No surprise here. Exercise is the magic pill, it's just not an easy one to swallow because it takes much effort. But experts listed many different forms of exercise, so there's sure to be something for you to stick with. What's most important is that you maintain an active lifestyle, not how many hours you spend in the gym.
Johns Hopkins Medicine lists three types of exercise that will improve heart health: aerobic, strength training, and stretching and balance workouts. "Aerobic exercise improves circulation, which results in lowered blood pressure and heart rate, Stewart says. In addition, it increases your overall aerobic fitness, as measured by a treadmill test, for example, and it helps your cardiac output (how well your heart pumps). Resistance training has a more specific effect on body composition, Stewart says. For people who are carrying a lot of body fat (including a big belly, which is a risk factor for heart disease), it can help reduce fat and create leaner muscle mass. Flexibility workouts, such as stretching, don't directly contribute to heart health. What they do is benefit musculoskeletal health, which enables you to stay flexible and free from joint pain, cramping and other muscular issues. That flexibility is a critical part of being able to maintain aerobic exercise and resistance training, says Stewart."
UT Southwestern Medical Center advises to have a balance between enough exercise, but not to put too much strain on your heart. "Build movement into chores. Find ways to multitask, whether you’re making dinner, cleaning, or brushing your teeth. Do a few sets of jumping jacks, squats, and lunges while waiting for water to boil. When you bend down to pick something off the floor, get all the way down and do a few push-ups. Walk in place or do calf raises while brushing your teeth. Some movement is better than nothing."
"Aim for 30 minutes of heart-pumping activity most days of the week. Think brisk walking, bicycling, and swimming," writes WebMD. "If you have heart disease or any other health problem, talk with your doctor before you start exercising. If you’re new to exercise or haven't exercised in a long time, start slowly, doing just a little bit at a time." And that is a good point, because many people at the thought of seeing results aggressively dive into an exercise program that is too extreme for them to maintain. When this happens it typically leads to failure, unfortunately. The initial soreness and fatigue may deter people from keeping up with the program if they start off too vigorously.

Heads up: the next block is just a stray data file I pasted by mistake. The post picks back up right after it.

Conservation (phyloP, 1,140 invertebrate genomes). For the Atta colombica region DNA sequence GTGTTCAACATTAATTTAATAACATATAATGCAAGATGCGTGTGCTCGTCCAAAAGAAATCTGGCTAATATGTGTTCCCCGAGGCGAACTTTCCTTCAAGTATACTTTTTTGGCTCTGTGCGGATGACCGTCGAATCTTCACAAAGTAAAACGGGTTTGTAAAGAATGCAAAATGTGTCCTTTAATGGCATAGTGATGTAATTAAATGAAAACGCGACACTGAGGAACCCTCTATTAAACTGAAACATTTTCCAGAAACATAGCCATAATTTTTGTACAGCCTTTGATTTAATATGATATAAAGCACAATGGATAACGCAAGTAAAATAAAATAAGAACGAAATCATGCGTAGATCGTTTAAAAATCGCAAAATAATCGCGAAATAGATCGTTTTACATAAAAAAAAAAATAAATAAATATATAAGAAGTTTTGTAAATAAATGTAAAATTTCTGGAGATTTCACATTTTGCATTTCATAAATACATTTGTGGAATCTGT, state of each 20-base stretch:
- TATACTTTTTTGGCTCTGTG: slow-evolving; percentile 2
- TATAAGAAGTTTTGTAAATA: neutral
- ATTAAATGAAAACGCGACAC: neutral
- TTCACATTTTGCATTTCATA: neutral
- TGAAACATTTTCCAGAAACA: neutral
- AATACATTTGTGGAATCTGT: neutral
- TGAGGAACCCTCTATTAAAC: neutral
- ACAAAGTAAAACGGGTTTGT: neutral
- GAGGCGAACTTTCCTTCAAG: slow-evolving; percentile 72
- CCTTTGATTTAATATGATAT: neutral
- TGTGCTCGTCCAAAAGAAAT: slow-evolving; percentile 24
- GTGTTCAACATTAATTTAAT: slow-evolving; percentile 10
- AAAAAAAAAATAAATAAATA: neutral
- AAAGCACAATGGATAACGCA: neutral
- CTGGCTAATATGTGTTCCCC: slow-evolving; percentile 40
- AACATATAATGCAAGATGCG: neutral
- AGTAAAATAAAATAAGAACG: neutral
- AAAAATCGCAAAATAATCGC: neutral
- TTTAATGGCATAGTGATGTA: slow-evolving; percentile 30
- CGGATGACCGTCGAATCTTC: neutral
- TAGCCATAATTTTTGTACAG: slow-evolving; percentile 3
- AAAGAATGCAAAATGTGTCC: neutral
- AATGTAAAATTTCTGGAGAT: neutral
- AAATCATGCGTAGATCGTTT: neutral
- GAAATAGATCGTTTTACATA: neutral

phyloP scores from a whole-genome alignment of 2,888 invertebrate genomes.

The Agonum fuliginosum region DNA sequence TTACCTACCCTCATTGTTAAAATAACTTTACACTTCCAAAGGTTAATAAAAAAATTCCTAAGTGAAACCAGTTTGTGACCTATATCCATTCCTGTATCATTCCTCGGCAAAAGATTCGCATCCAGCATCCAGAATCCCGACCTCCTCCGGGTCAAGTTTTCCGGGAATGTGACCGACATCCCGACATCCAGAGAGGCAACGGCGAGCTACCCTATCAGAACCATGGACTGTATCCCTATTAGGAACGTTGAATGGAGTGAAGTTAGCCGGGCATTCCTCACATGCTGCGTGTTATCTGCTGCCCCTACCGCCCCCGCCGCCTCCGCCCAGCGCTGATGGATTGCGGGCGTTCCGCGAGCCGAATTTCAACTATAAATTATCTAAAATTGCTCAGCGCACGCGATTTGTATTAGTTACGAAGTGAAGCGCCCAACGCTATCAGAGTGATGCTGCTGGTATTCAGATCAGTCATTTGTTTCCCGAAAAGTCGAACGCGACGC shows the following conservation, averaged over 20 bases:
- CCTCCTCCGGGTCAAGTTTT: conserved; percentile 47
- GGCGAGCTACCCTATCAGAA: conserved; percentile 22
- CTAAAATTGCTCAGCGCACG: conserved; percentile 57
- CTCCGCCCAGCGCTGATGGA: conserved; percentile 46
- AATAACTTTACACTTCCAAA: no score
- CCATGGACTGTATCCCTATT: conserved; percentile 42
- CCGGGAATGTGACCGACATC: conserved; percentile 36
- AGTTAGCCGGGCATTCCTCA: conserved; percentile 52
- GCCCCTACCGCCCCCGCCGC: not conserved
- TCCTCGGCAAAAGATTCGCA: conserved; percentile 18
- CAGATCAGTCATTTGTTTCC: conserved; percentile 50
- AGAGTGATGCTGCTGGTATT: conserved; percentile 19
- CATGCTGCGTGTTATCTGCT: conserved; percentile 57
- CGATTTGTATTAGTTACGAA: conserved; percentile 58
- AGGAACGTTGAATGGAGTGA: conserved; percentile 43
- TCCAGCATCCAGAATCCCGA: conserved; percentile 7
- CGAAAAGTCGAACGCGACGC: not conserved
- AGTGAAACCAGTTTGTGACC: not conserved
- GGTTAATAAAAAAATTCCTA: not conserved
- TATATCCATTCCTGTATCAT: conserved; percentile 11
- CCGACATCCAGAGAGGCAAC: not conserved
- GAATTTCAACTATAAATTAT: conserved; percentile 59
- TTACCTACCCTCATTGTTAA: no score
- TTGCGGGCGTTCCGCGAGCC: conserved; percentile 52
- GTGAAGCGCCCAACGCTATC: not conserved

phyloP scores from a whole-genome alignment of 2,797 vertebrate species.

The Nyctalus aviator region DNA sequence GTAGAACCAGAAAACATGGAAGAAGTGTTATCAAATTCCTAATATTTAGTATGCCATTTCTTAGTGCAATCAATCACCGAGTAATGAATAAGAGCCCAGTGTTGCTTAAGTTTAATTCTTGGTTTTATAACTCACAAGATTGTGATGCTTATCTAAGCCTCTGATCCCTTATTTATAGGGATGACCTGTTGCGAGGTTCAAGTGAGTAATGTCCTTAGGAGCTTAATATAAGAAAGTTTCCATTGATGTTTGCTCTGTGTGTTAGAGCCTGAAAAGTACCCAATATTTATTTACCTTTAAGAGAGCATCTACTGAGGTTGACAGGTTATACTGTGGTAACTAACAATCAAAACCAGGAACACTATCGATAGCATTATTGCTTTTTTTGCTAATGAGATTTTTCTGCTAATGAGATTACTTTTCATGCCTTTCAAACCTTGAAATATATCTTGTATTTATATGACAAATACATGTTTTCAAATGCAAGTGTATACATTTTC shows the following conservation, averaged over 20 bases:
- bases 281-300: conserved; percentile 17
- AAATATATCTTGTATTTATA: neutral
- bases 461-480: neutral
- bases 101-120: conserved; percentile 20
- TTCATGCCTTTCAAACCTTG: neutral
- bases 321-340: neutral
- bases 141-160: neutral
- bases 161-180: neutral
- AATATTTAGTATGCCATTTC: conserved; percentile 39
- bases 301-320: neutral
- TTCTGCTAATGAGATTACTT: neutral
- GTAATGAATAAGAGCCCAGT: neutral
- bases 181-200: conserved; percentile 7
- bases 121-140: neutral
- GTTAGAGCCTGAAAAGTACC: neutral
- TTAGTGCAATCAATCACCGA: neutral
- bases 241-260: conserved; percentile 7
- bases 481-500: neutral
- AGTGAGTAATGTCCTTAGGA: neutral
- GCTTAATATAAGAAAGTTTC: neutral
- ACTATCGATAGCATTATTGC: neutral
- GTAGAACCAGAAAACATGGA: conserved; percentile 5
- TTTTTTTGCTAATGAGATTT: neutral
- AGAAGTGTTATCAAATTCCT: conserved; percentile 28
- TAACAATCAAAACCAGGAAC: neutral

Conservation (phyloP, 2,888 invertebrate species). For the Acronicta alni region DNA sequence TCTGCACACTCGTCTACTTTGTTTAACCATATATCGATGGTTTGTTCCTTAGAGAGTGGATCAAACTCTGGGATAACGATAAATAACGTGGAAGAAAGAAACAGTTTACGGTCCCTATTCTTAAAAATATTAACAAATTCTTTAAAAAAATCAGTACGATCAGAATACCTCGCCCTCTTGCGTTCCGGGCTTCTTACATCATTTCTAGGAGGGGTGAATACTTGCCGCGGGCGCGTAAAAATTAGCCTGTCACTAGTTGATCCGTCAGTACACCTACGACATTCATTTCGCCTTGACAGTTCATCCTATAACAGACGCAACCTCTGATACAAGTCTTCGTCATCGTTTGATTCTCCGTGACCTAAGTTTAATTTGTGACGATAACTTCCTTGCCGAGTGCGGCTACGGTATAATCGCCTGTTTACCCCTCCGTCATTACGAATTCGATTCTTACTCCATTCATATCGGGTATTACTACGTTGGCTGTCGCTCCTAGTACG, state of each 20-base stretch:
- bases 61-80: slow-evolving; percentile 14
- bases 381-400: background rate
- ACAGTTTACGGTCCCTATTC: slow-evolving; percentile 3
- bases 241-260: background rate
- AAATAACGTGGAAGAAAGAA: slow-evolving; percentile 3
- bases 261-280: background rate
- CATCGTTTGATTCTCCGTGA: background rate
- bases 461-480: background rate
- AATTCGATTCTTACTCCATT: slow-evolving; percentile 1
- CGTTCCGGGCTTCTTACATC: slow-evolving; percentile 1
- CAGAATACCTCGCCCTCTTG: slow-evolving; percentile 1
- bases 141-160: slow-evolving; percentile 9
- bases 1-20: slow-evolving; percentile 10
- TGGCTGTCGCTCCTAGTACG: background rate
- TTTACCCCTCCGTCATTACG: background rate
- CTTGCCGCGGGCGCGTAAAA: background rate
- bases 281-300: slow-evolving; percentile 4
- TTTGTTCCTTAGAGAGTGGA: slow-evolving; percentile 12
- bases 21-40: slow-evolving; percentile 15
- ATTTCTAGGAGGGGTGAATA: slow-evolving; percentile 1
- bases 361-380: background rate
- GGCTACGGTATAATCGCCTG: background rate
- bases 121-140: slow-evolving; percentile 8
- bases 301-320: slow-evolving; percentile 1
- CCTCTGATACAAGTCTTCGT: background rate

This means limiting fast-food intake and taking control of what's on your plate. It might even mean learning to cook healthy meals yourself. And if you dislike cooking or don't have time, there are plenty of food delivery services that provide nutritious meals tailored to your exact macronutrient needs.
Healthline recommends lowering daily sodium intake: "Too much sodium causes you to retain water, according to a small 2017 study. When it does, your heart has to work harder to move the additional fluid through your body. Choose foods labeled as ‘no salt added,’ try to avoid foods that have more than 400 milligrams of sodium per serving, and try to stay below 1500 milligrams total per day." They also recommend lowering saturated fat intake: "Saturated fat can lead to atherosclerosis, where hard plaque builds up in your arteries. You can lower your intake by eating low fat cuts of meat, like the eye of round roast or sirloin tip, and avoiding high fat dairy products. Generally speaking, if it's greasy, it's likely higher in saturated fats." Instead, they say to choose heart-healthy fats like vegetable oil, low fat mayonnaise, and oil-based salad dressings."
"Eating healthy can help lower your risk of heart disease. A heart-healthy diet includes foods that are low in saturated fat, added sugars, and sodium (salt)," writes HHS. "Heart-healthy items include high-fiber foods (whole grains, fruits, and vegetables) and certain fats (like the fats in olive oil and fish)."
Mayo Clinic writes, "A heart-healthy eating plan includes vegetables and fruits, beans or other legumes, lean meats and fish, low-fat or fat-free dairy foods, whole grains, and healthy fats, such as olive oil."